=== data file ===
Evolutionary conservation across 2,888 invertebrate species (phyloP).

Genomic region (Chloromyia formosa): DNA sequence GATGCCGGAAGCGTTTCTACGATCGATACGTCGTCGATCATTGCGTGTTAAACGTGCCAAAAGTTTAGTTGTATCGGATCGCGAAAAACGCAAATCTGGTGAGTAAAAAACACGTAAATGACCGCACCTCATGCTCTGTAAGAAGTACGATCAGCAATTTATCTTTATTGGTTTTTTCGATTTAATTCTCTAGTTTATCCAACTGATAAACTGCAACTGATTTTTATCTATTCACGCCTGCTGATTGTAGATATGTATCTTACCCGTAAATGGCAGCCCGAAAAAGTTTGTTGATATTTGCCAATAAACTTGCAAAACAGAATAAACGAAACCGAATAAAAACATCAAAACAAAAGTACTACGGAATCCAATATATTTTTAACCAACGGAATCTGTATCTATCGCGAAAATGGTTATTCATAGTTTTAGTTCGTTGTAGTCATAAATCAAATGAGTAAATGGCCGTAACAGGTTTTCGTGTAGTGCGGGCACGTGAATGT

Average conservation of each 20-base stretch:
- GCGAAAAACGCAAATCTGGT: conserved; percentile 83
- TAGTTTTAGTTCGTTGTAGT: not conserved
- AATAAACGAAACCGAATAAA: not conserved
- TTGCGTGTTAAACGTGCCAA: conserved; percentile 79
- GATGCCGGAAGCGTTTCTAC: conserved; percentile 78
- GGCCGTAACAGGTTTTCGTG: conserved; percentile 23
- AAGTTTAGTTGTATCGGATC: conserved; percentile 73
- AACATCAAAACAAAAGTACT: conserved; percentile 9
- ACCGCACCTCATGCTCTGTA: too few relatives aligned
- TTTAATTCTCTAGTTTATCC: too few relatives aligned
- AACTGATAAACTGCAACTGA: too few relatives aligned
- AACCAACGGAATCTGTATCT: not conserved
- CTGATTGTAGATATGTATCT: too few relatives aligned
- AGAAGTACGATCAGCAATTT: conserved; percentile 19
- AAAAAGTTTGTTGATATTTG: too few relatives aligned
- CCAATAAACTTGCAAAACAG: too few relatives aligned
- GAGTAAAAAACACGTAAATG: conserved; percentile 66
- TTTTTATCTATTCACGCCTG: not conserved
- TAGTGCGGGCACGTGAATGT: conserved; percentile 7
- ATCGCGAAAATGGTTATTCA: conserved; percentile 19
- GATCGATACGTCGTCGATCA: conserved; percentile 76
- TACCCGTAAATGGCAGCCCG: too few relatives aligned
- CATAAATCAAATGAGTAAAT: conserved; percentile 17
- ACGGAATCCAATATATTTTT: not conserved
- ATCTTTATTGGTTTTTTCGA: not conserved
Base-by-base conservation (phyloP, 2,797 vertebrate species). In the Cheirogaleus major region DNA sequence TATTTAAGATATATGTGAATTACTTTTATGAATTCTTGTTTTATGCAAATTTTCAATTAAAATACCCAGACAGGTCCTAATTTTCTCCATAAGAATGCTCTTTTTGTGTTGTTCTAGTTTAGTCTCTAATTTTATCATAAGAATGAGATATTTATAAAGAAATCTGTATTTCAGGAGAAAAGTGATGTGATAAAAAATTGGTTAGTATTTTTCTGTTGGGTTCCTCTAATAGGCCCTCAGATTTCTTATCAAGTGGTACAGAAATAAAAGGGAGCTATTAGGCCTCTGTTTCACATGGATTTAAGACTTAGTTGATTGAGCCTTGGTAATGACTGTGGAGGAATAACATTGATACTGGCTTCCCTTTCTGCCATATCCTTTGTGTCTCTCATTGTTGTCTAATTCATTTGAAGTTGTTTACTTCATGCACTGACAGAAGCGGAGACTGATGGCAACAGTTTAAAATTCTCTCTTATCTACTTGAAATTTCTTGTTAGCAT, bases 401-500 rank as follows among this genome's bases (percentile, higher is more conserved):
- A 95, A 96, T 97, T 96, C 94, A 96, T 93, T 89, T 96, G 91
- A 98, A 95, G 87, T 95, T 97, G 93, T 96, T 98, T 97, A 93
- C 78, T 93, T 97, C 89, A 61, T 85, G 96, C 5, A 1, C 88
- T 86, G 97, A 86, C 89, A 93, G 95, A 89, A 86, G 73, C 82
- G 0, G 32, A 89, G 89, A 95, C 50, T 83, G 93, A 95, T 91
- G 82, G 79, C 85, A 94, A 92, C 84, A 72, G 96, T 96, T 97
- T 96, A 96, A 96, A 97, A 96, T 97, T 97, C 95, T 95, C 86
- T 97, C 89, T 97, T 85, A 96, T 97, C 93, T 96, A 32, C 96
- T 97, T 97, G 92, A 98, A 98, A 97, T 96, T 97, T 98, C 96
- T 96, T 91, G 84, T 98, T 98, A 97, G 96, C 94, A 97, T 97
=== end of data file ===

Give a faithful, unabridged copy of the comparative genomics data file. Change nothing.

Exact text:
Evolutionary conservation across 2,888 invertebrate species (phyloP).

Genomic region (Chloromyia formosa): DNA sequence GATGCCGGAAGCGTTTCTACGATCGATACGTCGTCGATCATTGCGTGTTAAACGTGCCAAAAGTTTAGTTGTATCGGATCGCGAAAAACGCAAATCTGGTGAGTAAAAAACACGTAAATGACCGCACCTCATGCTCTGTAAGAAGTACGATCAGCAATTTATCTTTATTGGTTTTTTCGATTTAATTCTCTAGTTTATCCAACTGATAAACTGCAACTGATTTTTATCTATTCACGCCTGCTGATTGTAGATATGTATCTTACCCGTAAATGGCAGCCCGAAAAAGTTTGTTGATATTTGCCAATAAACTTGCAAAACAGAATAAACGAAACCGAATAAAAACATCAAAACAAAAGTACTACGGAATCCAATATATTTTTAACCAACGGAATCTGTATCTATCGCGAAAATGGTTATTCATAGTTTTAGTTCGTTGTAGTCATAAATCAAATGAGTAAATGGCCGTAACAGGTTTTCGTGTAGTGCGGGCACGTGAATGT

Average conservation of each 20-base stretch:
- GCGAAAAACGCAAATCTGGT: conserved; percentile 83
- TAGTTTTAGTTCGTTGTAGT: not conserved
- AATAAACGAAACCGAATAAA: not conserved
- TTGCGTGTTAAACGTGCCAA: conserved; percentile 79
- GATGCCGGAAGCGTTTCTAC: conserved; percentile 78
- GGCCGTAACAGGTTTTCGTG: conserved; percentile 23
- AAGTTTAGTTGTATCGGATC: conserved; percentile 73
- AACATCAAAACAAAAGTACT: conserved; percentile 9
- ACCGCACCTCATGCTCTGTA: too few relatives aligned
- TTTAATTCTCTAGTTTATCC: too few relatives aligned
- AACTGATAAACTGCAACTGA: too few relatives aligned
- AACCAACGGAATCTGTATCT: not conserved
- CTGATTGTAGATATGTATCT: too few relatives aligned
- AGAAGTACGATCAGCAATTT: conserved; percentile 19
- AAAAAGTTTGTTGATATTTG: too few relatives aligned
- CCAATAAACTTGCAAAACAG: too few relatives aligned
- GAGTAAAAAACACGTAAATG: conserved; percentile 66
- TTTTTATCTATTCACGCCTG: not conserved
- TAGTGCGGGCACGTGAATGT: conserved; percentile 7
- ATCGCGAAAATGGTTATTCA: conserved; percentile 19
- GATCGATACGTCGTCGATCA: conserved; percentile 76
- TACCCGTAAATGGCAGCCCG: too few relatives aligned
- CATAAATCAAATGAGTAAAT: conserved; percentile 17
- ACGGAATCCAATATATTTTT: not conserved
- ATCTTTATTGGTTTTTTCGA: not conserved
Base-by-base conservation (phyloP, 2,797 vertebrate species). In the Cheirogaleus major region DNA sequence TATTTAAGATATATGTGAATTACTTTTATGAATTCTTGTTTTATGCAAATTTTCAATTAAAATACCCAGACAGGTCCTAATTTTCTCCATAAGAATGCTCTTTTTGTGTTGTTCTAGTTTAGTCTCTAATTTTATCATAAGAATGAGATATTTATAAAGAAATCTGTATTTCAGGAGAAAAGTGATGTGATAAAAAATTGGTTAGTATTTTTCTGTTGGGTTCCTCTAATAGGCCCTCAGATTTCTTATCAAGTGGTACAGAAATAAAAGGGAGCTATTAGGCCTCTGTTTCACATGGATTTAAGACTTAGTTGATTGAGCCTTGGTAATGACTGTGGAGGAATAACATTGATACTGGCTTCCCTTTCTGCCATATCCTTTGTGTCTCTCATTGTTGTCTAATTCATTTGAAGTTGTTTACTTCATGCACTGACAGAAGCGGAGACTGATGGCAACAGTTTAAAATTCTCTCTTATCTACTTGAAATTTCTTGTTAGCAT, bases 401-500 rank as follows among this genome's bases (percentile, higher is more conserved):
- A 95, A 96, T 97, T 96, C 94, A 96, T 93, T 89, T 96, G 91
- A 98, A 95, G 87, T 95, T 97, G 93, T 96, T 98, T 97, A 93
- C 78, T 93, T 97, C 89, A 61, T 85, G 96, C 5, A 1, C 88
- T 86, G 97, A 86, C 89, A 93, G 95, A 89, A 86, G 73, C 82
- G 0, G 32, A 89, G 89, A 95, C 50, T 83, G 93, A 95, T 91
- G 82, G 79, C 85, A 94, A 92, C 84, A 72, G 96, T 96, T 97
- T 96, A 96, A 96, A 97, A 96, T 97, T 97, C 95, T 95, C 86
- T 97, C 89, T 97, T 85, A 96, T 97, C 93, T 96, A 32, C 96
- T 97, T 97, G 92, A 98, A 98, A 97, T 96, T 97, T 98, C 96
- T 96, T 91, G 84, T 98, T 98, A 97, G 96, C 94, A 97, T 97